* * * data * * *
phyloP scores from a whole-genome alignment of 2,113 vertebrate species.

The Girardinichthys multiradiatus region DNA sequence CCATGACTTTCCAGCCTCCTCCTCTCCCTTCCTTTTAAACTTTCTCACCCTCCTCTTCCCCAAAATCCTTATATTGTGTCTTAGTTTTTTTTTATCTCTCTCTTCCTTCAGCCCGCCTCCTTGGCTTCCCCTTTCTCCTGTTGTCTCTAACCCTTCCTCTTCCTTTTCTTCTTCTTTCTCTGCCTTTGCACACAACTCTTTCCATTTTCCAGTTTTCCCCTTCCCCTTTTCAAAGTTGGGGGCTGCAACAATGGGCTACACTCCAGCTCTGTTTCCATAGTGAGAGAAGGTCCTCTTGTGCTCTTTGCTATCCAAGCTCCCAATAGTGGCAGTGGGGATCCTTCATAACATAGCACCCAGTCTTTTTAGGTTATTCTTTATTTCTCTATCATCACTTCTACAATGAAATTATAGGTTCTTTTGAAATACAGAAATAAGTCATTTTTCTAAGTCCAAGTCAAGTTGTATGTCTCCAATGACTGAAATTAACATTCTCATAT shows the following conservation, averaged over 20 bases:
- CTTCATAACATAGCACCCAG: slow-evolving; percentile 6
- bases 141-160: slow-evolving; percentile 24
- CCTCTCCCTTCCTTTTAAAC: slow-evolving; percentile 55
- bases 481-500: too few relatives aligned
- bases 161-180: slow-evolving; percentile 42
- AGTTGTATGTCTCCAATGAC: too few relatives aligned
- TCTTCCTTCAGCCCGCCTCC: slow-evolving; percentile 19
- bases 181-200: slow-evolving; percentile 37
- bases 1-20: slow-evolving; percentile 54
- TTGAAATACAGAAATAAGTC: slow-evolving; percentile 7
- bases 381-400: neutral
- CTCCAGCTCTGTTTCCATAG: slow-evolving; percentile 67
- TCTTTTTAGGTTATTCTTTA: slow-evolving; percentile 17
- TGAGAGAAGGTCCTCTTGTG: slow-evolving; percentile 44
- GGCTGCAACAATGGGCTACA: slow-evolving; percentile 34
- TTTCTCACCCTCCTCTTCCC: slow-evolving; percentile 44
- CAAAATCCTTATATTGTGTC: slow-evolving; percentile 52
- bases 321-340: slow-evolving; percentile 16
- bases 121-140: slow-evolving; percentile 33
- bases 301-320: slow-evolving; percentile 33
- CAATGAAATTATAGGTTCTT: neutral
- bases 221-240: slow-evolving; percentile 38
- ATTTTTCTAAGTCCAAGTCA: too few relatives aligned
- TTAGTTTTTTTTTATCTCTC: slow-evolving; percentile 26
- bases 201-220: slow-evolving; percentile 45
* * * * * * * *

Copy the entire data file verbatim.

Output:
phyloP scores from a whole-genome alignment of 2,113 vertebrate species.

The Girardinichthys multiradiatus region DNA sequence CCATGACTTTCCAGCCTCCTCCTCTCCCTTCCTTTTAAACTTTCTCACCCTCCTCTTCCCCAAAATCCTTATATTGTGTCTTAGTTTTTTTTTATCTCTCTCTTCCTTCAGCCCGCCTCCTTGGCTTCCCCTTTCTCCTGTTGTCTCTAACCCTTCCTCTTCCTTTTCTTCTTCTTTCTCTGCCTTTGCACACAACTCTTTCCATTTTCCAGTTTTCCCCTTCCCCTTTTCAAAGTTGGGGGCTGCAACAATGGGCTACACTCCAGCTCTGTTTCCATAGTGAGAGAAGGTCCTCTTGTGCTCTTTGCTATCCAAGCTCCCAATAGTGGCAGTGGGGATCCTTCATAACATAGCACCCAGTCTTTTTAGGTTATTCTTTATTTCTCTATCATCACTTCTACAATGAAATTATAGGTTCTTTTGAAATACAGAAATAAGTCATTTTTCTAAGTCCAAGTCAAGTTGTATGTCTCCAATGACTGAAATTAACATTCTCATAT shows the following conservation, averaged over 20 bases:
- CTTCATAACATAGCACCCAG: slow-evolving; percentile 6
- bases 141-160: slow-evolving; percentile 24
- CCTCTCCCTTCCTTTTAAAC: slow-evolving; percentile 55
- bases 481-500: too few relatives aligned
- bases 161-180: slow-evolving; percentile 42
- AGTTGTATGTCTCCAATGAC: too few relatives aligned
- TCTTCCTTCAGCCCGCCTCC: slow-evolving; percentile 19
- bases 181-200: slow-evolving; percentile 37
- bases 1-20: slow-evolving; percentile 54
- TTGAAATACAGAAATAAGTC: slow-evolving; percentile 7
- bases 381-400: neutral
- CTCCAGCTCTGTTTCCATAG: slow-evolving; percentile 67
- TCTTTTTAGGTTATTCTTTA: slow-evolving; percentile 17
- TGAGAGAAGGTCCTCTTGTG: slow-evolving; percentile 44
- GGCTGCAACAATGGGCTACA: slow-evolving; percentile 34
- TTTCTCACCCTCCTCTTCCC: slow-evolving; percentile 44
- CAAAATCCTTATATTGTGTC: slow-evolving; percentile 52
- bases 321-340: slow-evolving; percentile 16
- bases 121-140: slow-evolving; percentile 33
- bases 301-320: slow-evolving; percentile 33
- CAATGAAATTATAGGTTCTT: neutral
- bases 221-240: slow-evolving; percentile 38
- ATTTTTCTAAGTCCAAGTCA: too few relatives aligned
- TTAGTTTTTTTTTATCTCTC: slow-evolving; percentile 26
- bases 201-220: slow-evolving; percentile 45